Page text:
This article is more than 1 year old
UK is still broadband laggard – OECD
Nice to know some things never change
Britain remains rooted at the bottom of an international league table of broadband countries despite recording an increased number of hi-speed Internet users.
The latest report from the OECD (Organisation for Economic Cooperation and Development) provides further gloomy reading for the e-minister and his broadband cronies as countries such as Korea, Canada and Sweden steam ahead with the adoption of broadband Internet access while the UK trails pitifully behind.
According to the report, The Development of Broadband Access in OECD Countries, Britain languishes in 22 place out of 30 countries with broadband penetration of just 0.28 connections per hundred people.
While many will use this to bash the Government, BT, Oftel - and anybody else who they think is responsible for this abysmal ranking - it is an improvement on the 0.08 broadband connections per hundred people recorded by the OECD earlier this year.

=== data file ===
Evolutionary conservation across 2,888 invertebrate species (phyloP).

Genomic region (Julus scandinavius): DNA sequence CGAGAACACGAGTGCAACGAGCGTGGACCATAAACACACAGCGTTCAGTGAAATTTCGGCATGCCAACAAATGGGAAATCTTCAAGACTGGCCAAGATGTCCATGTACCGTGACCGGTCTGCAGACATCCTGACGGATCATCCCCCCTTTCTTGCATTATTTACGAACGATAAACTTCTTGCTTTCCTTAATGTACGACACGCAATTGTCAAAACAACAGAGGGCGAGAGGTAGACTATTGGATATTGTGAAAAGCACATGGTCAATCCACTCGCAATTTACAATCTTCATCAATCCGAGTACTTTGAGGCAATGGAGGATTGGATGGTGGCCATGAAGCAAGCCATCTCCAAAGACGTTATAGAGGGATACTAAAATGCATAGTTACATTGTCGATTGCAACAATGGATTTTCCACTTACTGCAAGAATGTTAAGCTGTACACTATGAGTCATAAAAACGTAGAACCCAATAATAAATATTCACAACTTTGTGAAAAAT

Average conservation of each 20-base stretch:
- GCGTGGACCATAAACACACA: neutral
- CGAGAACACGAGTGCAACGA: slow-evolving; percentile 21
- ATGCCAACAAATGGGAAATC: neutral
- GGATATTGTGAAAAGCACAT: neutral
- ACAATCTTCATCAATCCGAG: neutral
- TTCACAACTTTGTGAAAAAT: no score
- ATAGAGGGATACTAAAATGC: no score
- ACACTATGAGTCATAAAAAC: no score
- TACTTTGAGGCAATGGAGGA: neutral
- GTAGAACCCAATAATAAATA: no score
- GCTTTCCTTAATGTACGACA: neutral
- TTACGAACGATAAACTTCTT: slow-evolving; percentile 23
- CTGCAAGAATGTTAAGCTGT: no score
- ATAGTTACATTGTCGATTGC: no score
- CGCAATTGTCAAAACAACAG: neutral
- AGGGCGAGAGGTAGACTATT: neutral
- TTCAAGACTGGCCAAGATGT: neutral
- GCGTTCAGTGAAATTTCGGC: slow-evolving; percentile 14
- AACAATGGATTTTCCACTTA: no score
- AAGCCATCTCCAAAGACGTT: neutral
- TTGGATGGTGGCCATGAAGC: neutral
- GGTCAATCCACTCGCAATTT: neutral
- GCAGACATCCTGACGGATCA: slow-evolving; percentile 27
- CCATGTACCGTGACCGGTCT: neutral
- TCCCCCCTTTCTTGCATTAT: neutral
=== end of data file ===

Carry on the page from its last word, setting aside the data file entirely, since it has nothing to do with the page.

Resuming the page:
But only just.
However, what's clear is that the UK's progress is slow and below average. Indeed, the UK compares poorly with the OECD average of 1.96 broadband connections per hundred people and the EU's average of 0.82 broadband connections per 100 people.
By comparison, Korea boasts 14 broadband connections per 100 people, Canada 6.22 and Sweden 4.52 broadband connections per hundred people.
The finding of the report makes a mockery of the UK Government's goal of becoming a leading broadband nation by 2005. ®